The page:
Writing requirements is hard. There is no simple, formulaic approach to software specification. Requirements management expert Karl Wiegers explains high-quality requirements begin with proper grammar, accurate spelling, well-constructed sentences, and a logical organization.
This white paper, adapted from my book More about Software Requirements, presents numerous style guidelines to keep in mind when writing functional requirements. I’m not a fan of arbitrary rules about writing requirements. Some I’ve heard are:
- A requirement may not contain the word and. An and indicates the presence of two requirements, which must be separated.
- A requirement may not contain more than one sentence.
- A requirement may not contain more than 22 words.
These sorts of simplistic rules are intended to help analysts write good requirements, but there are too many cases in which they don’t constitute good advice. As you develop your requirements specifications, remember your key objective: clear and effective communication among the project stakeholders.
I Shall Call This a Requirement
Shall is the traditional keyword for identifying a functional requirement. Functional requirements describe behaviors the system shall exhibit under certain circumstances or actions the system shall let the user take. Some people object to the use of shall because it feels stilted. It’s not the way people normally talk, at least not outside English period-piece movies. True—but so what? In fact, this is a plus. Using a distinctive word sharply separates a requirement from other information in a specification document. Shall signals the presence of a discrete requirement.
Too many requirements specifications use a random mix of different verbs: shall, must, should, could, would, is recommended, is desirable, is requested, will, can, may, and might. Many of these words are used interchangeably in casual conversation, but this can become confusing in a written specification. The reader is left to wonder whether there’s a subtle but important distinction between these various keywords. Does must have some different connotation than can? Does might (which conveys a sense of possibility in ordinary speech) mean the same thing as may (which conveys a sense of permission)? I’ve also heard of conventions in which shall identifies a requirement, but will indicates a design statement and must signifies a constraint. Oh my.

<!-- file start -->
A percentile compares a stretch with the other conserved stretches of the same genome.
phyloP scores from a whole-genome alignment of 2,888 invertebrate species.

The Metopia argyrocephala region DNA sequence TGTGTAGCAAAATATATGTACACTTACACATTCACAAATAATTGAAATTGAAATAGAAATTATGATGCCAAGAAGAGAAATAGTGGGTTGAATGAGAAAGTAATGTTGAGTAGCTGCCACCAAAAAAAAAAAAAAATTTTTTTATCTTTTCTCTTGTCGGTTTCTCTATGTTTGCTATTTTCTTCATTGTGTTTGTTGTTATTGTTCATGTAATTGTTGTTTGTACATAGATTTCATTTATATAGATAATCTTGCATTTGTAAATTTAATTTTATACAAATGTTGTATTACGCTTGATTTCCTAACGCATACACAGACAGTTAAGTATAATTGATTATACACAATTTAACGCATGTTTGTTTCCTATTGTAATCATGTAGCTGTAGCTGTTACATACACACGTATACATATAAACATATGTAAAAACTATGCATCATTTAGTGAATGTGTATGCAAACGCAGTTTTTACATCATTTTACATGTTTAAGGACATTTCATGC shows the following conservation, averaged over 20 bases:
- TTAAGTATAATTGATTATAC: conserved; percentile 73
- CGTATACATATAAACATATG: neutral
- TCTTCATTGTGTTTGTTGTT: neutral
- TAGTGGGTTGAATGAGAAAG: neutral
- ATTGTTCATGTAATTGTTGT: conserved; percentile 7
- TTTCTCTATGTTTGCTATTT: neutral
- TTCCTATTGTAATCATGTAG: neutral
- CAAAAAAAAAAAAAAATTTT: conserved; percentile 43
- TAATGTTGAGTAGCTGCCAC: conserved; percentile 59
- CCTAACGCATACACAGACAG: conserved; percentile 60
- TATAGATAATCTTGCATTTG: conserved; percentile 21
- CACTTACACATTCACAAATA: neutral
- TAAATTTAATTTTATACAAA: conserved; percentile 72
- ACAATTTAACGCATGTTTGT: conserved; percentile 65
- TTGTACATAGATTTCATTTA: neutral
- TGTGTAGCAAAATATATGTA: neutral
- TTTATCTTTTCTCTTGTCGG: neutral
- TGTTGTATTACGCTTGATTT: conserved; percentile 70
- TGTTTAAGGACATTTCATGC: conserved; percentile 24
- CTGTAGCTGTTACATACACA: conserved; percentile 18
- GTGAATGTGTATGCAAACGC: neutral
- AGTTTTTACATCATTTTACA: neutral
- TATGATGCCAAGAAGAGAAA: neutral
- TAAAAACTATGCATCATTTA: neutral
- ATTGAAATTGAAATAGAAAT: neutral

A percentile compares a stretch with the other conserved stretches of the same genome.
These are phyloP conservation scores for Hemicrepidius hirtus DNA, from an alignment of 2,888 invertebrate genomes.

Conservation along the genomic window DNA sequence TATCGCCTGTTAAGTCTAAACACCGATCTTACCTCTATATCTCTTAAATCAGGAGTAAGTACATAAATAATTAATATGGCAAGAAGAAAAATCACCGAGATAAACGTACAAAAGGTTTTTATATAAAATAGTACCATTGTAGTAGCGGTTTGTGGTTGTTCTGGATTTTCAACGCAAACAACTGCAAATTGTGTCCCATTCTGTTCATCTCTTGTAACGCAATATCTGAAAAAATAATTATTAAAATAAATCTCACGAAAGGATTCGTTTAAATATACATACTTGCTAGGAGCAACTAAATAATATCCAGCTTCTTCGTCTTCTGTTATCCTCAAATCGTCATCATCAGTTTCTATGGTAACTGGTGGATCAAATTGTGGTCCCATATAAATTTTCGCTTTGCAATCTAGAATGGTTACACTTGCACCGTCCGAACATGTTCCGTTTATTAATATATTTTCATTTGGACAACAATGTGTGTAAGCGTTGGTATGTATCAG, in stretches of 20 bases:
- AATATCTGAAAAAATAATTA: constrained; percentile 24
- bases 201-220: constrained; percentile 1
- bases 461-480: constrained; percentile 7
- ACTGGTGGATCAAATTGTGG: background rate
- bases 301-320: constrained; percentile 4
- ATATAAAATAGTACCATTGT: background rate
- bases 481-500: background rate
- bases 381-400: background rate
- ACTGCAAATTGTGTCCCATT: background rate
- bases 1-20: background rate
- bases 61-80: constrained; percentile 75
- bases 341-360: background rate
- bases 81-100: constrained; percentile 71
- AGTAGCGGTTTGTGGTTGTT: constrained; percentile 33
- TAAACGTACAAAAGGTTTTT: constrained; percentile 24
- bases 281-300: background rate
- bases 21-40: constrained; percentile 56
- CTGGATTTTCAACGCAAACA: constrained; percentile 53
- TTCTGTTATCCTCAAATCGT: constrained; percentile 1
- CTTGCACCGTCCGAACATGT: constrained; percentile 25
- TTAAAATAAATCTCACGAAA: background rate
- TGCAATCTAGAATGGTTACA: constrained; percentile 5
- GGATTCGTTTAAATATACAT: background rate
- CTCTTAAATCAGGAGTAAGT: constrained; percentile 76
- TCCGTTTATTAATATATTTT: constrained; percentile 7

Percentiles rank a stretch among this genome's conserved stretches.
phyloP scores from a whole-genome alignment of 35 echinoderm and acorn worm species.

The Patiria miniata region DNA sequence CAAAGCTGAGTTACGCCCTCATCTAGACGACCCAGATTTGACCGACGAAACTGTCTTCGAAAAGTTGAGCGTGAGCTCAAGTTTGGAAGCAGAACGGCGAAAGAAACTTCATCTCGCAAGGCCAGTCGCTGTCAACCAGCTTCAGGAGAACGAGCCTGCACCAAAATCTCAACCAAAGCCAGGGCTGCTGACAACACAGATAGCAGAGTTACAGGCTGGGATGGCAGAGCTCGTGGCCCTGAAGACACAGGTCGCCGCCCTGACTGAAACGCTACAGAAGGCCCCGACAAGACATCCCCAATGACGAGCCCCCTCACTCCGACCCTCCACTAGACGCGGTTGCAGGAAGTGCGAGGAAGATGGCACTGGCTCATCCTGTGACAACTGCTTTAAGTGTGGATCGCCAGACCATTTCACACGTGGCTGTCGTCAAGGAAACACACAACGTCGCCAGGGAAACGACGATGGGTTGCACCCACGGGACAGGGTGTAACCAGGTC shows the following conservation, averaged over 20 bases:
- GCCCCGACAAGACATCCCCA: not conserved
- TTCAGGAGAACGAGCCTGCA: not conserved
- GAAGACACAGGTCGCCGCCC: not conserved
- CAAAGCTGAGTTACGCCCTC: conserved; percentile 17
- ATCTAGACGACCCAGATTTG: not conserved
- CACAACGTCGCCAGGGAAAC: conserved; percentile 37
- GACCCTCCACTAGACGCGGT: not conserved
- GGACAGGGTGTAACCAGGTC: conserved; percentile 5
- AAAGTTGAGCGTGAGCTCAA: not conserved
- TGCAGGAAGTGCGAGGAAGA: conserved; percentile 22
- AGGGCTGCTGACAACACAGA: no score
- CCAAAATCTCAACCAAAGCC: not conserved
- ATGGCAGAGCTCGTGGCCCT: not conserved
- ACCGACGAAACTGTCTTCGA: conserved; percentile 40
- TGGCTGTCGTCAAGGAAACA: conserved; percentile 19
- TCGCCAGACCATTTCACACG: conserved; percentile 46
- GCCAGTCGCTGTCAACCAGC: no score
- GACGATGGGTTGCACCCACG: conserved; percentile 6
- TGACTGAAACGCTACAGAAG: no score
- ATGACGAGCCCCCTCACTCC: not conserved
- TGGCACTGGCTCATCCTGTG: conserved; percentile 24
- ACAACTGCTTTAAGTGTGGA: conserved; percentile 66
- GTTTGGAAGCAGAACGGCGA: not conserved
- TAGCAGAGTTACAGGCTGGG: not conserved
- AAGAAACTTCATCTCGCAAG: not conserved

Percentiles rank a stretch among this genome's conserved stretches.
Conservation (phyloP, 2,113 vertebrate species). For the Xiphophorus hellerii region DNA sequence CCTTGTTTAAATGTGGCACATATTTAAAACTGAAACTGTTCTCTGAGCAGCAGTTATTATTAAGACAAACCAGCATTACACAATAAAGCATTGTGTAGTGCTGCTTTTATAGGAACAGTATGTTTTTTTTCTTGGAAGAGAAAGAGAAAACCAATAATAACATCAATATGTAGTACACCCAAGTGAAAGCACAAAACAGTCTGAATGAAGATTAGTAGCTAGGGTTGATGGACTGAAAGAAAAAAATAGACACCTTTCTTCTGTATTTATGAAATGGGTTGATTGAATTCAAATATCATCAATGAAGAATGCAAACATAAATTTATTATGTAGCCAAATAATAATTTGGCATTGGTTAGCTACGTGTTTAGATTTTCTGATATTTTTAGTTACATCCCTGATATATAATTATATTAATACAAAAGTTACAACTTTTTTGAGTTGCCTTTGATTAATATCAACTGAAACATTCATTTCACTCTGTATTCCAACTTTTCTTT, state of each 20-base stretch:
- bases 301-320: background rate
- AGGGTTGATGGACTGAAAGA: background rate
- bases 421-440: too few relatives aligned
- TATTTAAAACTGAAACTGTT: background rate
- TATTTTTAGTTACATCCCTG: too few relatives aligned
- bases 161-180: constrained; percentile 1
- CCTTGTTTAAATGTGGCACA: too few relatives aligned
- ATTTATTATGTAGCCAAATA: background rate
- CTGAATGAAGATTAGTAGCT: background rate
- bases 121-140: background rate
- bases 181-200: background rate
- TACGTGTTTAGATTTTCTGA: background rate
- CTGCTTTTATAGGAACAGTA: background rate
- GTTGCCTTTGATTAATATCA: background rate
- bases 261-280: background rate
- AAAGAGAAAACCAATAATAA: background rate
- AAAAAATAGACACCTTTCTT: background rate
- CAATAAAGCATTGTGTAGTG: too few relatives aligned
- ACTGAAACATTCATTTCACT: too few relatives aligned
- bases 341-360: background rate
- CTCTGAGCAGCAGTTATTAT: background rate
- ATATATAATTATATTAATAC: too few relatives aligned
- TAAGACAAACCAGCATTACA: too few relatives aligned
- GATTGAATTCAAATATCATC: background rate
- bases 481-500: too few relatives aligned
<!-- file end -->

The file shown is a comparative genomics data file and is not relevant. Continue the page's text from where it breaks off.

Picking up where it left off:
Some organizations follow a convention I find risky. In this scheme, shall indicates a function that is required, should means that the function is desired, and may indicates that the function being described is optional. This raises two problems. First, two concepts are being combined: the statement of intended functionality and the relative priority of that functionality. The second problem is that the priority information is being communicated using words that have similar meanings in everyday conversation.
My preference is to use the keyword shall to identify functional requirements whenever possible. Avoid should, may, might, and similar words that don’t make it clear whether the statement is a requirement. My colleague Brian Lawrence suggests that you replace should with probably won’t and see if that would be all right with the customer. It probably won’t.
A requirement in the form, “The system should do X” can be restated in the form, “When Y happens, the system shall do X.” And instead of using the shall–should–may convention to communicate priority, write requirements as follows:
- “The system shall … [Priority = High].”
- “The system shall … [Priority = Medium].”
- “The system shall … [Priority = Low].”
The goal of clear and unambiguous communication is elusive when requirements writers use a mix of nearly synonymous verbs and expect all readers to reach the same conclusions about what they’re trying to say. Frankly, I don’t understand the objection to shall. But if you don’t like it, pick an alternative word—such as must—and use it consistently.
System Perspective or User Perspective?
Various conventions for writing functional requirements exist. Some people believe that requirements should describe only the system’s behavior, because “the system” is what you create by implementing all the functional requirements. However, I think it’s appropriate to write functional requirements from either the system’s perspective or the user’s perspective. Use whichever structure offers the clearest communication in a given situation.
Requirements written from the system’s perspective conform to the following general structure:
Conditions: “When [some conditions are true] …”
Result: “… the system shall [do something]”
Qualifier: “… [response time goal or quality objective].”
The “conditions” part of the requirement could reflect an event that triggers the system to respond in some way. Here’s a simple example, from an information system for ordering meals online from a company cafeteria:
When the patron indicates that he does not wish to order any more food items, the system shall display all food items ordered, the individual food item prices, and the total payment amount within 1 second.